Category: baby name mistakes
The question of the week: Have you ever experienced namer’s remorse?
This is a term heard more and more frequently in the baby name world, describing the feeling of parents when they think they could have made a better choice for their child.
Have you ever regretted picking the name you picked?
If so, was this an immediate reaction as soon as you saw your baby, or did it happen later, when it just didn’t feel like the right fit?
Or did it happen when the name became mega-popular—or when you came to realize that it already was?
A compromise choice you regret making?
A response to negative reactions you got when people heard the name? Spelling or pronunciation problems?
Was it just a twinge or was your remorse strong enough for you to consider actually making a legal change?
Anyone out there who did make a change?
Novelist Christina Baker Kline, whose wonderful new book Bird in Hand comes out this week, writes about how even someone who names fictional people for a living can make mistakes when naming real live babies. Like when she named her three sons: Eli, his brother William, and his other brother William.
You’d think that someone who spends her days creating and naming characters might have gotten the hang of it by the time she had to name some actual humans. That’s what I thought, at least. In fact, I was rather smug about it. A novelist spends a lot of time, over the course of writing 300 pages, with the characters she names, so you learn to choose carefully.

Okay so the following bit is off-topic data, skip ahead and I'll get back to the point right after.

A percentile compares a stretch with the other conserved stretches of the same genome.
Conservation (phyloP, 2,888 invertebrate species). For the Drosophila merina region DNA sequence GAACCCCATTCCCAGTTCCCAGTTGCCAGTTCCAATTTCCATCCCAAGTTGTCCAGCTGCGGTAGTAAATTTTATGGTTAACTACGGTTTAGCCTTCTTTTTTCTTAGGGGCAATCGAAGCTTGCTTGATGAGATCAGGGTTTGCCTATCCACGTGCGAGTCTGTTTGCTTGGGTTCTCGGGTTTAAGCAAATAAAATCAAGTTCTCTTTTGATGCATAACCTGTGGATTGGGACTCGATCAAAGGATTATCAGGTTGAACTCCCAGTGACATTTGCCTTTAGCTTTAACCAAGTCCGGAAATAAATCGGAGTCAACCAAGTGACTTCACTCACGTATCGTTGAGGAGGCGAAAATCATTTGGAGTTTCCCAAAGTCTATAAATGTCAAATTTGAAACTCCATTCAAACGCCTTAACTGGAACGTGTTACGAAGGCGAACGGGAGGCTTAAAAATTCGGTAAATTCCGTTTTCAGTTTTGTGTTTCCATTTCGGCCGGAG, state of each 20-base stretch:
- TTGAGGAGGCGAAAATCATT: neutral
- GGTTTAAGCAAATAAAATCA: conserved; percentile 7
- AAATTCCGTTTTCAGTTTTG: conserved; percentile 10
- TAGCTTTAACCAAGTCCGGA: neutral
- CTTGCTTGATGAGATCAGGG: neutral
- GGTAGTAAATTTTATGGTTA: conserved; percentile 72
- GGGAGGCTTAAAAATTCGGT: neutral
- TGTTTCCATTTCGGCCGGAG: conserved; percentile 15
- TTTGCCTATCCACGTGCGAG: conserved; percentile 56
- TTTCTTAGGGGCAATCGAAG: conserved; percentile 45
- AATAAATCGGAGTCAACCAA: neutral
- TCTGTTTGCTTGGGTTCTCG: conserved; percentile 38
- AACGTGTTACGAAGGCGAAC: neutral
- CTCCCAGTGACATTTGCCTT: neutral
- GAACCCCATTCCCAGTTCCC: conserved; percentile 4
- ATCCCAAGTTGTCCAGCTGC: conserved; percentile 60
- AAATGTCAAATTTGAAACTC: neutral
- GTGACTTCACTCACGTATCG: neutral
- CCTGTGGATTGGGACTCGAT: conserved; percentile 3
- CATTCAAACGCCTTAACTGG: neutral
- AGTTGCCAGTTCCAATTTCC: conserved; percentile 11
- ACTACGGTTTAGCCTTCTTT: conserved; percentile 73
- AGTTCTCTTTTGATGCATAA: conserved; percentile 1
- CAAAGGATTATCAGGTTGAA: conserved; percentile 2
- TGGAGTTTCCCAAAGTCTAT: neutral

Names can instantly reveal a person‘s class, age, social standing, and even race. They have positive and negative connotations. And the wrong name can be disastrous. For example, a friend of mine named Brandy is an award-winning journalist who has had to battle people’s preconceptions all her life about her name. I would never do that to a character!
So why did I do it to my kids?
(I‘m charitably saying “I,” but for the record my husband was an equal and willing partner in this.)
We named our firstborn William Hayden Baker Kline (yes, four names – bear with me), after my father, William Baker, and a whole lot of Hadens — we added the “y” — in my husband’s family tree. We signed the birth certificate, sent out printed announcements, and received everything from picture frames to baby rattles to blankets with “William Hayden” and his birthdate inscribed.
But over the next few weeks, we began to second-guess. This child was round and jolly, with curly red hair: a baby leprechaun. The princely name of William just didn’t fit. But Hayden – yes! He was definitely a Hayden, a hobbity child of the heather-grown hills. It was the perfect name for him, and, we thought, relatively undiscovered.